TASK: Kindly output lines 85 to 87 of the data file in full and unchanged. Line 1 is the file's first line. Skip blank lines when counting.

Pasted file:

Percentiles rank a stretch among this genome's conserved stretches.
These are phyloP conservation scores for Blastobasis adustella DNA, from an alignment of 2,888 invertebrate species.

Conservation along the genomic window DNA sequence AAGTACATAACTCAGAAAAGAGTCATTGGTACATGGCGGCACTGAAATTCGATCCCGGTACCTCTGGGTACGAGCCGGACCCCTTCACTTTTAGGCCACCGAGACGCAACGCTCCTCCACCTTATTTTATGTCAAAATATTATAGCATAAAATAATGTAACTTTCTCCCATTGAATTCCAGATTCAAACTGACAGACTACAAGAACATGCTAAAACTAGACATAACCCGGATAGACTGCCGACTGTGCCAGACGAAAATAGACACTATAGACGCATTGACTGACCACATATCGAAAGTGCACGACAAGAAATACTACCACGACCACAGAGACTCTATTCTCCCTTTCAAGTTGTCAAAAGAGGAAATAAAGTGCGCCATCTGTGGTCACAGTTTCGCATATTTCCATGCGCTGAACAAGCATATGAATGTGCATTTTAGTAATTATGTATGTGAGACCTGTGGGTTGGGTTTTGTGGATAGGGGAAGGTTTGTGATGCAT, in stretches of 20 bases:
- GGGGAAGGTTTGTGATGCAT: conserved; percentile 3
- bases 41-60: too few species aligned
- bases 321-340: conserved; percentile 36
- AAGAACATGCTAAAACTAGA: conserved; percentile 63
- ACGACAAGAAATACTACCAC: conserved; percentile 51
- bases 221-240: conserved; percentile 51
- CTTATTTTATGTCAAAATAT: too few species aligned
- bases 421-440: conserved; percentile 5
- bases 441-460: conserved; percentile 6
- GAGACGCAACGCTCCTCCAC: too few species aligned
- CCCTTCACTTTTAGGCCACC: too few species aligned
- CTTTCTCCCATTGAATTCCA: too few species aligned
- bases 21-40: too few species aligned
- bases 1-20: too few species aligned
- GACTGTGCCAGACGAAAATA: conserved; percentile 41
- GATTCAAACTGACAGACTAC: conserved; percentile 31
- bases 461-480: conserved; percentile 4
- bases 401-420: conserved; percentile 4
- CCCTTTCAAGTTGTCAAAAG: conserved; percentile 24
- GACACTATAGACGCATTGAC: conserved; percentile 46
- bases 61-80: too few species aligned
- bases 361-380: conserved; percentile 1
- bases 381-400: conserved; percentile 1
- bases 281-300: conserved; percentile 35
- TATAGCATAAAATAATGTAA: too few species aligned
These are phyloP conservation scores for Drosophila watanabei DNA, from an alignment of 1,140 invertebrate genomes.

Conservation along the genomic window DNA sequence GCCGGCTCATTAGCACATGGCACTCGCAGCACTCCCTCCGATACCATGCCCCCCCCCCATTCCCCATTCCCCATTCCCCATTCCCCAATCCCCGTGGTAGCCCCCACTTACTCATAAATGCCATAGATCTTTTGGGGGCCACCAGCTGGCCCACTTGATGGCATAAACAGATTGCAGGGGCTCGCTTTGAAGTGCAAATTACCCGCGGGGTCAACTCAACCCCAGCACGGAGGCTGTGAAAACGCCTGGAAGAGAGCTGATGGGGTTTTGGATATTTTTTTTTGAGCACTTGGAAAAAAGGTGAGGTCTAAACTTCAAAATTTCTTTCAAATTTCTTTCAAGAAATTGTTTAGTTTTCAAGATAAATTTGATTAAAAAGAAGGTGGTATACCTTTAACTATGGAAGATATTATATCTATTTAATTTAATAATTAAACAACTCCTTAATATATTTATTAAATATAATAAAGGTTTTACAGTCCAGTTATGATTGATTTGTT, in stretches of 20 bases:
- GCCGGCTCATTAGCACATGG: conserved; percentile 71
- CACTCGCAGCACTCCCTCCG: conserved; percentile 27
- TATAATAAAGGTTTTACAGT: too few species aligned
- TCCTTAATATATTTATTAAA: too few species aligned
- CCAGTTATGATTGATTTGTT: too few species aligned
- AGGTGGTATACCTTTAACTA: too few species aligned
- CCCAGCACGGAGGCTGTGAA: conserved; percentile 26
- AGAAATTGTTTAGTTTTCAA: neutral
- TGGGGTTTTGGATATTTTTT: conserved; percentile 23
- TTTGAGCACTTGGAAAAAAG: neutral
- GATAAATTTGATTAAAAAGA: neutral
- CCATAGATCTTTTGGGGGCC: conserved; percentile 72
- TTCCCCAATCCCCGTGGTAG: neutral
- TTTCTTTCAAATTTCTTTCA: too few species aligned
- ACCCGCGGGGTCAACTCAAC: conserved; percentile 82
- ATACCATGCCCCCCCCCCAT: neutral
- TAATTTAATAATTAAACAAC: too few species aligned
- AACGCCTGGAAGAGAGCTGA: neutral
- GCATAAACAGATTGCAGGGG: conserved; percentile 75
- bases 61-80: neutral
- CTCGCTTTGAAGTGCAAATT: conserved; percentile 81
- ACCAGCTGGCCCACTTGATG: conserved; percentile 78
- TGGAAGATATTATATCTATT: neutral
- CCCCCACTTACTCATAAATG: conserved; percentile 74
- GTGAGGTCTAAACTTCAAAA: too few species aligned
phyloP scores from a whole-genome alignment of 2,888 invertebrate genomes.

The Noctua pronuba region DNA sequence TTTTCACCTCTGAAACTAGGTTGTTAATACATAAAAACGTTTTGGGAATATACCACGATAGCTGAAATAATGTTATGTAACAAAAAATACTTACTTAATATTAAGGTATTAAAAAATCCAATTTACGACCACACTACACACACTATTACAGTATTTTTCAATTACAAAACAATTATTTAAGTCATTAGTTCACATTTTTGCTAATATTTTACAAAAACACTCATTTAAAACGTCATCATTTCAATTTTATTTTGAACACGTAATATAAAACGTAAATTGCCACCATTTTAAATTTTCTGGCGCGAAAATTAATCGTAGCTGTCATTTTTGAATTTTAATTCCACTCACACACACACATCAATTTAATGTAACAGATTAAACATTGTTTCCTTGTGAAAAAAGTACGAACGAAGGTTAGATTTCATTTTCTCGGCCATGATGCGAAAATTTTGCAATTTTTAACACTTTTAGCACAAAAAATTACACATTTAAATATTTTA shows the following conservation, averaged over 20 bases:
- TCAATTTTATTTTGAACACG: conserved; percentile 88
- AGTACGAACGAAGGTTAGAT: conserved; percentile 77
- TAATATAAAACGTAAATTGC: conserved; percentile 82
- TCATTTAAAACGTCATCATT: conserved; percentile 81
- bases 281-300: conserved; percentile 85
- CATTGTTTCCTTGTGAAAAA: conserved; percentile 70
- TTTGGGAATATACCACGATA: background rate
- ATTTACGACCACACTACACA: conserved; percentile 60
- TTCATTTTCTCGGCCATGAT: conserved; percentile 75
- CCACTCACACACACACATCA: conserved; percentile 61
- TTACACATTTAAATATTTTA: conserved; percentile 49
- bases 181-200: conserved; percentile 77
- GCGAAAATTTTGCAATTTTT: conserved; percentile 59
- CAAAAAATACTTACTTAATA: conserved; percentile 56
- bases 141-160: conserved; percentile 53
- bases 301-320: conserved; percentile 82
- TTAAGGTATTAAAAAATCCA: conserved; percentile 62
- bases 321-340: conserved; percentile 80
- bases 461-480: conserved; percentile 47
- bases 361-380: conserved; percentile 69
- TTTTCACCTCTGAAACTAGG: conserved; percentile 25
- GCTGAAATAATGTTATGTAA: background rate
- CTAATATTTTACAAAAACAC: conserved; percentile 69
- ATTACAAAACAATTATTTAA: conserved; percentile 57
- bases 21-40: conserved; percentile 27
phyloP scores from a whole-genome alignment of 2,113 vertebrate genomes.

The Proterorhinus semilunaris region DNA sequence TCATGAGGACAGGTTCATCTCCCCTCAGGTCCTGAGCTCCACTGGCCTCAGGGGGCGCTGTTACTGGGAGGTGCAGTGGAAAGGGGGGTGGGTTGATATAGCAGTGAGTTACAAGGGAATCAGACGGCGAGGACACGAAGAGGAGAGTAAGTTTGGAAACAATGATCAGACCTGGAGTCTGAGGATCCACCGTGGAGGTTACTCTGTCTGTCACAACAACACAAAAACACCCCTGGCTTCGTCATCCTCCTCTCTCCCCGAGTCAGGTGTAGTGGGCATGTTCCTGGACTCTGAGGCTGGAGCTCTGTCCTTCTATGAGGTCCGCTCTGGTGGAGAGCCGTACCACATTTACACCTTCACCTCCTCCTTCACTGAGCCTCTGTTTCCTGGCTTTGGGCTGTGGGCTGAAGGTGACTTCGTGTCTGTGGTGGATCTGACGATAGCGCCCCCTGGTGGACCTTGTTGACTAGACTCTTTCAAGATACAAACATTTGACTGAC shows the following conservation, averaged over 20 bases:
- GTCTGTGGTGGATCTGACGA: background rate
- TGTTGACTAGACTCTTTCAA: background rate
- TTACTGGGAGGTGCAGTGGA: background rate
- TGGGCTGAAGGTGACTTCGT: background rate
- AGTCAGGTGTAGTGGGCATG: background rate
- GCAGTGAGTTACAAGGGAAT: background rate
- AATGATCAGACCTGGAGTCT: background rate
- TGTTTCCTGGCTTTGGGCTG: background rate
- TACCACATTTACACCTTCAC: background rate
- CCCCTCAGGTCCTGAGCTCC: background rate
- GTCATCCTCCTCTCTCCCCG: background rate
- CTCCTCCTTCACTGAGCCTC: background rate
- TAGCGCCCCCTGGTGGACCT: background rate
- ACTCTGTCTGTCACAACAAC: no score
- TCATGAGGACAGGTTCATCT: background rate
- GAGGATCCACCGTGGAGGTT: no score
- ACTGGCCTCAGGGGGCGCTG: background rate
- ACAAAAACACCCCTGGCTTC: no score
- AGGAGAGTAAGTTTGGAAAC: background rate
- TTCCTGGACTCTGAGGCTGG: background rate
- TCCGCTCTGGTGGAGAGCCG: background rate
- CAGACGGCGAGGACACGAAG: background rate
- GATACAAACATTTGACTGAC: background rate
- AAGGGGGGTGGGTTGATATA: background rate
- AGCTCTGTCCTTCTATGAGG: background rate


- GTCTGTGGTGGATCTGACGA: background rate
- TGTTGACTAGACTCTTTCAA: background rate
- TTACTGGGAGGTGCAGTGGA: background rate